Robert Hull Architect AIBC FAIA, passed away on April 8, 2014 at the age of sixty eight.  Robert was a beloved colleague and founding partner at The Miller Hull Partnership.  Robert passed away from complications related to a stroke suffered while on sabbatical in Port Elizabeth, South Africa.

Hull, along with his long-standing business partner David Miller, led The Miller Hull Partnership to national prominence as a leader in the practice of Pacific Northwest regional design.

The two met while studying architecture at Washington State University in Pullman, Washington, after which Hull served four years in the Peace Corps in Afghanistan, where he designed more than 100 sustainable schools. He began his design career in the New York office of Marcel Breuer which honed his modernist aesthetic, eventually joining his classmate at Rhone Iredale in Vancouver, B.C. before opening The Miller Hull Partnership in Seattle, in 1977.

During his 46 year career, Hull had a significant impact on the architecture of Seattle and the Pacific Northwest, receiving numerous awards and honors. Among the most prominent, his design guidance contributed to the firm’s receiving the 2003 AIA National Firm Award for sustained design excellence. He and David Miller received the Washington State University Alumni Achievement Award in 2006 and jointly earned the AIA Seattle Medal of Honor in 2010.

Hull was regarded for his natural ability to grasp the essence of a project and translate it into an inspired physical manifestation of client values. His design approach was that of an artist with an amazing eye for composition. His buildings fit amazingly well in their setting—urban or rural—and were extremely comfortable to occupy, but most of all, they were beautiful. Along with numerous residences throughout the San Juan Islands, many notable regional design credits include The Open Window, Epiphany, Bertschi and Bush Schools in Seattle, Conibear Shellhouse at the University of Washington, Seattle Pacific University Science Building and University Center for Performing Arts, Discovery Park Visitors Center and the iconic Fisher Pavilion at Seattle Center. In Oregon, his work includes the Tillamook Forest Center and Yaquina Interpretive Center on the Oregon Coast. He also led the design of numerous waterfront developments in San Diego, California including The Wharf and Pier 32 marinas.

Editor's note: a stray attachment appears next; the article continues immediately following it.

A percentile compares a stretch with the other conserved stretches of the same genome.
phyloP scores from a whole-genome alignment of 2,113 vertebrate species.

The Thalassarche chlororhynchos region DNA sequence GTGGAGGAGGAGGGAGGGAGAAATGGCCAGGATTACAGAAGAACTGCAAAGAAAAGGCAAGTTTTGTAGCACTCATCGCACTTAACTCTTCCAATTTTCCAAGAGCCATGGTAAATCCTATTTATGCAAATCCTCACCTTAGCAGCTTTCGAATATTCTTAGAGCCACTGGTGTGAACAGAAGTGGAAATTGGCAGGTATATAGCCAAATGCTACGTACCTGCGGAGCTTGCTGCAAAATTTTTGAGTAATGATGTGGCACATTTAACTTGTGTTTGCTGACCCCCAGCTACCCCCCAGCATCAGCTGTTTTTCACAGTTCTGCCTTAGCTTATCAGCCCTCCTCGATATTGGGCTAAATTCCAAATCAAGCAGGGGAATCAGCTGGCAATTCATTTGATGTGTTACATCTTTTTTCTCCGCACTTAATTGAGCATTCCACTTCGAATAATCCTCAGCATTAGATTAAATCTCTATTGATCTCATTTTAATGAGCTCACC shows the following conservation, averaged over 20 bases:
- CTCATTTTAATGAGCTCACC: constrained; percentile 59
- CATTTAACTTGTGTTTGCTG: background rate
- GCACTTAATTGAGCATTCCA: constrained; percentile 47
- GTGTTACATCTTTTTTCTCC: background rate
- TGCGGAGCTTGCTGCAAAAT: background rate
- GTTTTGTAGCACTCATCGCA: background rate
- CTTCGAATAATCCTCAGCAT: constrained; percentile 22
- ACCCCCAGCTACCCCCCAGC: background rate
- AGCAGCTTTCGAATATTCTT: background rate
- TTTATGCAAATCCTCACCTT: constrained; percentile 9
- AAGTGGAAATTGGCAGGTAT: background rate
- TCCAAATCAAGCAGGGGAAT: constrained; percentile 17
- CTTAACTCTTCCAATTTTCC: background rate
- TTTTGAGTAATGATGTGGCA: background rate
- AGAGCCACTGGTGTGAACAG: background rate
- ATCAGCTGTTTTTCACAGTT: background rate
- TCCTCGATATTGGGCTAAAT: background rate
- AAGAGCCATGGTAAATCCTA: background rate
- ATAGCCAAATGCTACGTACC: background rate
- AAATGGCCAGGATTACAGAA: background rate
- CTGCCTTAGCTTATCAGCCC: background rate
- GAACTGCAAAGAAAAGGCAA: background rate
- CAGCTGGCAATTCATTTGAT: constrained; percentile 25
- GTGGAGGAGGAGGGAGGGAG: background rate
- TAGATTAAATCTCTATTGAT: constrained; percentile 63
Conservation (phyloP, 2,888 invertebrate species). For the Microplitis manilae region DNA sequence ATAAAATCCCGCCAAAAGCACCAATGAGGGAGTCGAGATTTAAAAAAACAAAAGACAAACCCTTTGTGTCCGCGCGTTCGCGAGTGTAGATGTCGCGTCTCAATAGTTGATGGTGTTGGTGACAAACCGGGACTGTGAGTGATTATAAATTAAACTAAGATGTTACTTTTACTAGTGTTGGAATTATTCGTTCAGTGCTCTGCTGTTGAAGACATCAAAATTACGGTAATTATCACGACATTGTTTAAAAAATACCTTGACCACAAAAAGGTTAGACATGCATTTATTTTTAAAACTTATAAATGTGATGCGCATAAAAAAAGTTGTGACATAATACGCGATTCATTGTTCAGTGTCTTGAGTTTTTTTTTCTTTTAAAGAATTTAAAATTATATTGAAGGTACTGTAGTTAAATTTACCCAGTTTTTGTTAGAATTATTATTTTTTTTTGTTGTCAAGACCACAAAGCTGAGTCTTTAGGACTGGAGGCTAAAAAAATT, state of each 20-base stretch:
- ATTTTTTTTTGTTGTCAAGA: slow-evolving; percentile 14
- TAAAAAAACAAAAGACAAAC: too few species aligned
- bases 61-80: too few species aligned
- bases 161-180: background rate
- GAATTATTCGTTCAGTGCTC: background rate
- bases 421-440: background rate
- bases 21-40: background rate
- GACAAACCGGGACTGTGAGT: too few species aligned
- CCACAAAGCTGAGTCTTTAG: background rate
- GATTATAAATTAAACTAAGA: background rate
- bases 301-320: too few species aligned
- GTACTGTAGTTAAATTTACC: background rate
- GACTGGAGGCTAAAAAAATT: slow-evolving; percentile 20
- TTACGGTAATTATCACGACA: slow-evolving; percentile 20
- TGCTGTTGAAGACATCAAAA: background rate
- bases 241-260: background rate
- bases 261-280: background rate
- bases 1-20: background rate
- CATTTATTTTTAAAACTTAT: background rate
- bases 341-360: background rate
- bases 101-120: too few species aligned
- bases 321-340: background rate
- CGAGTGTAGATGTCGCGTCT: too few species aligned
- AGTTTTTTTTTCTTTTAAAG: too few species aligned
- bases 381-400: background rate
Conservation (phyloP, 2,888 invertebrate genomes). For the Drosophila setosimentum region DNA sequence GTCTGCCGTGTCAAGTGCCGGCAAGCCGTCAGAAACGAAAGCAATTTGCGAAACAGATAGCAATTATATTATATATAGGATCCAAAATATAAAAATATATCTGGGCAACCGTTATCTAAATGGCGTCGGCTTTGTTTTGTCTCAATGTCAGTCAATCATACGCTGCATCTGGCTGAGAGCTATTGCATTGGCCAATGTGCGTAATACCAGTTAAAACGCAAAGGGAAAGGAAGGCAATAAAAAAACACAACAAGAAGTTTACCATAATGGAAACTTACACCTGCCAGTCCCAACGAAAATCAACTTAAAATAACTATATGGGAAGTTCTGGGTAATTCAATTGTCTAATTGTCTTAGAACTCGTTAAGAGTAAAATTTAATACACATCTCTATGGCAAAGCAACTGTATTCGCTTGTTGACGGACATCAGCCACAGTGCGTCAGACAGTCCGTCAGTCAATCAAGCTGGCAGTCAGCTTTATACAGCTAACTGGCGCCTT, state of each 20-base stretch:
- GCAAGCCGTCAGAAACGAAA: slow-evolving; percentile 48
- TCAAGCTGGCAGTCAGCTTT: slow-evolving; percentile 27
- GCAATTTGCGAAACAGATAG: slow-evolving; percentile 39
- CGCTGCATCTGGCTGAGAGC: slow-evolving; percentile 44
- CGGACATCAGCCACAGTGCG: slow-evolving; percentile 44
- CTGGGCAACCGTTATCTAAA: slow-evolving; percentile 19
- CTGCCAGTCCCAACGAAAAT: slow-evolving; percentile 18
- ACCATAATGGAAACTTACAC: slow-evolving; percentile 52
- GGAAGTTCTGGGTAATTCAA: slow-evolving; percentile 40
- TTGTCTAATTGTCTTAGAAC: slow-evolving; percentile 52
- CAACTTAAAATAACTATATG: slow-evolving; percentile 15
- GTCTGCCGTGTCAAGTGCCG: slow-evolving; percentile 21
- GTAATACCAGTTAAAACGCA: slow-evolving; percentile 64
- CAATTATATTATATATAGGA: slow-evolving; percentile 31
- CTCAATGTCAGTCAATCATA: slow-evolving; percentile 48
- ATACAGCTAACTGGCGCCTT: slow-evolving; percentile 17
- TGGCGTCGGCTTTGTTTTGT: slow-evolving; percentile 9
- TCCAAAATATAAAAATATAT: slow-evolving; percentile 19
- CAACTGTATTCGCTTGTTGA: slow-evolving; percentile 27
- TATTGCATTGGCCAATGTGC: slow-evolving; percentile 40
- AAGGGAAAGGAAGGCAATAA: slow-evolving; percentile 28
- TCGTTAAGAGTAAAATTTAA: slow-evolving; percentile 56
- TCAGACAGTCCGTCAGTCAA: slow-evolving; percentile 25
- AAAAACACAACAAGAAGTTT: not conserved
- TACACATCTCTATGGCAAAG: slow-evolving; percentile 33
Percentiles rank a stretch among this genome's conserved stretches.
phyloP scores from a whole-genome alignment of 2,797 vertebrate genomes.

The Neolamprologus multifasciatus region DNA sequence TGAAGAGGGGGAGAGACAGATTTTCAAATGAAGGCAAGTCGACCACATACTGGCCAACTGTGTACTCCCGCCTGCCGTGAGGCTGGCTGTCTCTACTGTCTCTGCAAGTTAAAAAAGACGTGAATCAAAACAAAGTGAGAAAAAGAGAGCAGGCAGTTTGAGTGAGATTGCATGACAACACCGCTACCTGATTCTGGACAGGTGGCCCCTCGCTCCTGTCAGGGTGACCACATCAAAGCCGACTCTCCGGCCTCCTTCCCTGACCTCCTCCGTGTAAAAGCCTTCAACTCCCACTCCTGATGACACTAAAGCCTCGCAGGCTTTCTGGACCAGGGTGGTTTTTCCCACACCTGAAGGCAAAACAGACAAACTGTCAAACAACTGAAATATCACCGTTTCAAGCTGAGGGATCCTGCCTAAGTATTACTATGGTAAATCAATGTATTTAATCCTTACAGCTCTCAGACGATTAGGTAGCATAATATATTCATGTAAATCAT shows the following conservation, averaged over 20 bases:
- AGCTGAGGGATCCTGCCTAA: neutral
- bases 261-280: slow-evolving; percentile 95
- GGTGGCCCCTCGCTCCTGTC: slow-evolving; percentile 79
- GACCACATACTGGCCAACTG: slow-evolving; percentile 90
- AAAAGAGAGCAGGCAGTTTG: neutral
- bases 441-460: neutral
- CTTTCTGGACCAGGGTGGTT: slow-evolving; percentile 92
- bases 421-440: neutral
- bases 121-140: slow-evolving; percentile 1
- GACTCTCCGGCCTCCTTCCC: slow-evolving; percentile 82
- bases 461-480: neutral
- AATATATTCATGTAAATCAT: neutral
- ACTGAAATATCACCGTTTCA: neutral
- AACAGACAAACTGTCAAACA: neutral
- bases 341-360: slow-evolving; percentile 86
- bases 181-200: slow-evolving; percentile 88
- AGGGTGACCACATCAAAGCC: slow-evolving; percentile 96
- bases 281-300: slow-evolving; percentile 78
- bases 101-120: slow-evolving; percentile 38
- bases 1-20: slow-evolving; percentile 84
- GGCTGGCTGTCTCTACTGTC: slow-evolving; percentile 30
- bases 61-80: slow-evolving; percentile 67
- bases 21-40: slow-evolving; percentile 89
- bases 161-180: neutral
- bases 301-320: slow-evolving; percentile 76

Hull recently returned to Herat and Mazar e Sharif Afghanistan, where he was leading the design of both a health clinic and girl’s school respectively, in communities where he had served in the Peace Corps 40+ years ago.

Always generous and gracious with his knowledge and time, throughout the years Hull was an inspiration, mentor and role model to numerous design staff at Miller Hull, the architectural community, and students. Those who have benefited from the power of his inspirational work are legion. And among his many talents, he was gifted in the art of beautiful hand drawn design concepts.

At ease in the public forum, he was a respected and sought after speaker, and he participated in numerous regional and national design juries, including the national AIA Honor Awards. He is a former president of the Seattle Architecture Foundation.

Hull is survived by his wife and two sons.

A family funeral service was held in Cape Town, South Africa on Sunday, April 13, 2014. Details of a public celebration in Seattle of Robert Hull’s life in will be announced when confirmed.

In Passing: Dana S. Marek Retired Architect AIBC (1942 – 2014)

Dana S. Marek Retired Architect AIBC, passed away on January 11, 2014 at the age of 72. Dana graduated with a Masters Degree from the School of Architecture, Politechnika Warszawska in Warsaw, Poland in 1967. Wife to Emil Marek, Retired Architect AIBC, her school colleague, and Mother of son Michael, she started her architectural journey in Warsaw, Poland, then in Benghazi and Tripolis, Libya  then in Vancouver, BC, then in Seattle, Washington and finally retired in Vancouver. Most of time she worked together with  Emil. She had to excel her professional knowledge throughout her life time to meet challenges in those four countries. She emigrated to Canada in 1982 and in 1989 she graduated again with the MASA Degree (Master of Advanced Studies in Architecture) from the UBC. In Vancouver she was Co-Owner of Emil Marek Architect Inc.; the architectural practice with a primary focus on the Seniors projects. Diagnosed with cancer in February 2013 she passed away on January 11, 2014.